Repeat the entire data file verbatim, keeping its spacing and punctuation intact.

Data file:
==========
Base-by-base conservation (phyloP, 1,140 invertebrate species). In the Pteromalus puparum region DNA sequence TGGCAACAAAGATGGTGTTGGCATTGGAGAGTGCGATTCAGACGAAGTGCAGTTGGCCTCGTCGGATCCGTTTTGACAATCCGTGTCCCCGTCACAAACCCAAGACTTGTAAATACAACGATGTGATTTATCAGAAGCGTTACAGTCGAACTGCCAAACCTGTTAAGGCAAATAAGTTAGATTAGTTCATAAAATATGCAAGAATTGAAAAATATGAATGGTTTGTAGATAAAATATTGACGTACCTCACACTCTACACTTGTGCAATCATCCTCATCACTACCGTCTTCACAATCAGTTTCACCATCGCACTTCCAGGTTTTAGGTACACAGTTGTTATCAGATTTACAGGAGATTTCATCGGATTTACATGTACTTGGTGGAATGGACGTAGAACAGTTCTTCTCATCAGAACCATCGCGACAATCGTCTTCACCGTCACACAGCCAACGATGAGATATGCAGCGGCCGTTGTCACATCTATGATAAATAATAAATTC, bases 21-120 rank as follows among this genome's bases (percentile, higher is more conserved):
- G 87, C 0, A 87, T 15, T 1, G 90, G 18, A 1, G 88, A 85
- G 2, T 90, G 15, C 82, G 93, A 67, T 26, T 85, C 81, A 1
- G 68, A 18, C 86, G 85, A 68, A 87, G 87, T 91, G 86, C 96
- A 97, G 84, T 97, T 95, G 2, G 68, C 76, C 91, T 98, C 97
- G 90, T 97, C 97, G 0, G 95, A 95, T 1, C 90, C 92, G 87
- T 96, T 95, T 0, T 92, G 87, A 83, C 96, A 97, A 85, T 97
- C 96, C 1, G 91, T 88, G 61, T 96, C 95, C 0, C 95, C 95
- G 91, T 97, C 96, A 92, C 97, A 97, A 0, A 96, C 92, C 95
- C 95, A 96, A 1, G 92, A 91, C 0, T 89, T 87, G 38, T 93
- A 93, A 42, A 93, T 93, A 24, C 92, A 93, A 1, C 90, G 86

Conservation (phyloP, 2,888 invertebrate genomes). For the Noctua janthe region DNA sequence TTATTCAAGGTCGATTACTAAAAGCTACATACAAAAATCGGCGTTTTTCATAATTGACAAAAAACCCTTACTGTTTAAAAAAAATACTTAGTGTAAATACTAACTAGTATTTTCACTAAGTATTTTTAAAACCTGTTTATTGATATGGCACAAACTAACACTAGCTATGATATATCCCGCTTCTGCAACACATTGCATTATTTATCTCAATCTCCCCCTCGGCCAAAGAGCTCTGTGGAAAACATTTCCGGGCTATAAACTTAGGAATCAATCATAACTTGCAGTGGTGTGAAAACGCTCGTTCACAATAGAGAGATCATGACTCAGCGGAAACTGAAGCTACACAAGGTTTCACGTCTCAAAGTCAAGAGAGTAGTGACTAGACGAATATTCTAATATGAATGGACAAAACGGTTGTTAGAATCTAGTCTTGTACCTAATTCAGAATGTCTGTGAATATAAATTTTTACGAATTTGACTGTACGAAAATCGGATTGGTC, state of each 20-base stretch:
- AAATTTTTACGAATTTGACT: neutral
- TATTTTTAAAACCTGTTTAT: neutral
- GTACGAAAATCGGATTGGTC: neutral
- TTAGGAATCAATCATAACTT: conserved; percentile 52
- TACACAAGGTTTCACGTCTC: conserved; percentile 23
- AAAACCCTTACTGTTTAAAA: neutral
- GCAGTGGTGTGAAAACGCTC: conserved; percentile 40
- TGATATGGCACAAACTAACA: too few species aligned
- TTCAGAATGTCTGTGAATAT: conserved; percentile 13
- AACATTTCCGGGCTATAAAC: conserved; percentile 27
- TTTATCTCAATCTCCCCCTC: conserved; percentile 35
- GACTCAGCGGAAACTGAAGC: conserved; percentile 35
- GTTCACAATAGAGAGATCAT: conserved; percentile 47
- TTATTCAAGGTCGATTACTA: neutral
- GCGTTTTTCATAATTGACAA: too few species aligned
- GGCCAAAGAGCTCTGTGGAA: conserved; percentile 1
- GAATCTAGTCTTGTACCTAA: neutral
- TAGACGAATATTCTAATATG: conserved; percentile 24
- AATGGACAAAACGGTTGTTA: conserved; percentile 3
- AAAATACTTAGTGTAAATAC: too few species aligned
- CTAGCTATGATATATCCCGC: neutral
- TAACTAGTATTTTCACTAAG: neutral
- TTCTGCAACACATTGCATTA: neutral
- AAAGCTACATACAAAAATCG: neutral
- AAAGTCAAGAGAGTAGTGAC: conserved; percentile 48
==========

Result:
Base-by-base conservation (phyloP, 1,140 invertebrate species). In the Pteromalus puparum region DNA sequence TGGCAACAAAGATGGTGTTGGCATTGGAGAGTGCGATTCAGACGAAGTGCAGTTGGCCTCGTCGGATCCGTTTTGACAATCCGTGTCCCCGTCACAAACCCAAGACTTGTAAATACAACGATGTGATTTATCAGAAGCGTTACAGTCGAACTGCCAAACCTGTTAAGGCAAATAAGTTAGATTAGTTCATAAAATATGCAAGAATTGAAAAATATGAATGGTTTGTAGATAAAATATTGACGTACCTCACACTCTACACTTGTGCAATCATCCTCATCACTACCGTCTTCACAATCAGTTTCACCATCGCACTTCCAGGTTTTAGGTACACAGTTGTTATCAGATTTACAGGAGATTTCATCGGATTTACATGTACTTGGTGGAATGGACGTAGAACAGTTCTTCTCATCAGAACCATCGCGACAATCGTCTTCACCGTCACACAGCCAACGATGAGATATGCAGCGGCCGTTGTCACATCTATGATAAATAATAAATTC, bases 21-120 rank as follows among this genome's bases (percentile, higher is more conserved):
- G 87, C 0, A 87, T 15, T 1, G 90, G 18, A 1, G 88, A 85
- G 2, T 90, G 15, C 82, G 93, A 67, T 26, T 85, C 81, A 1
- G 68, A 18, C 86, G 85, A 68, A 87, G 87, T 91, G 86, C 96
- A 97, G 84, T 97, T 95, G 2, G 68, C 76, C 91, T 98, C 97
- G 90, T 97, C 97, G 0, G 95, A 95, T 1, C 90, C 92, G 87
- T 96, T 95, T 0, T 92, G 87, A 83, C 96, A 97, A 85, T 97
- C 96, C 1, G 91, T 88, G 61, T 96, C 95, C 0, C 95, C 95
- G 91, T 97, C 96, A 92, C 97, A 97, A 0, A 96, C 92, C 95
- C 95, A 96, A 1, G 92, A 91, C 0, T 89, T 87, G 38, T 93
- A 93, A 42, A 93, T 93, A 24, C 92, A 93, A 1, C 90, G 86

Conservation (phyloP, 2,888 invertebrate genomes). For the Noctua janthe region DNA sequence TTATTCAAGGTCGATTACTAAAAGCTACATACAAAAATCGGCGTTTTTCATAATTGACAAAAAACCCTTACTGTTTAAAAAAAATACTTAGTGTAAATACTAACTAGTATTTTCACTAAGTATTTTTAAAACCTGTTTATTGATATGGCACAAACTAACACTAGCTATGATATATCCCGCTTCTGCAACACATTGCATTATTTATCTCAATCTCCCCCTCGGCCAAAGAGCTCTGTGGAAAACATTTCCGGGCTATAAACTTAGGAATCAATCATAACTTGCAGTGGTGTGAAAACGCTCGTTCACAATAGAGAGATCATGACTCAGCGGAAACTGAAGCTACACAAGGTTTCACGTCTCAAAGTCAAGAGAGTAGTGACTAGACGAATATTCTAATATGAATGGACAAAACGGTTGTTAGAATCTAGTCTTGTACCTAATTCAGAATGTCTGTGAATATAAATTTTTACGAATTTGACTGTACGAAAATCGGATTGGTC, state of each 20-base stretch:
- AAATTTTTACGAATTTGACT: neutral
- TATTTTTAAAACCTGTTTAT: neutral
- GTACGAAAATCGGATTGGTC: neutral
- TTAGGAATCAATCATAACTT: conserved; percentile 52
- TACACAAGGTTTCACGTCTC: conserved; percentile 23
- AAAACCCTTACTGTTTAAAA: neutral
- GCAGTGGTGTGAAAACGCTC: conserved; percentile 40
- TGATATGGCACAAACTAACA: too few species aligned
- TTCAGAATGTCTGTGAATAT: conserved; percentile 13
- AACATTTCCGGGCTATAAAC: conserved; percentile 27
- TTTATCTCAATCTCCCCCTC: conserved; percentile 35
- GACTCAGCGGAAACTGAAGC: conserved; percentile 35
- GTTCACAATAGAGAGATCAT: conserved; percentile 47
- TTATTCAAGGTCGATTACTA: neutral
- GCGTTTTTCATAATTGACAA: too few species aligned
- GGCCAAAGAGCTCTGTGGAA: conserved; percentile 1
- GAATCTAGTCTTGTACCTAA: neutral
- TAGACGAATATTCTAATATG: conserved; percentile 24
- AATGGACAAAACGGTTGTTA: conserved; percentile 3
- AAAATACTTAGTGTAAATAC: too few species aligned
- CTAGCTATGATATATCCCGC: neutral
- TAACTAGTATTTTCACTAAG: neutral
- TTCTGCAACACATTGCATTA: neutral
- AAAGCTACATACAAAAATCG: neutral
- AAAGTCAAGAGAGTAGTGAC: conserved; percentile 48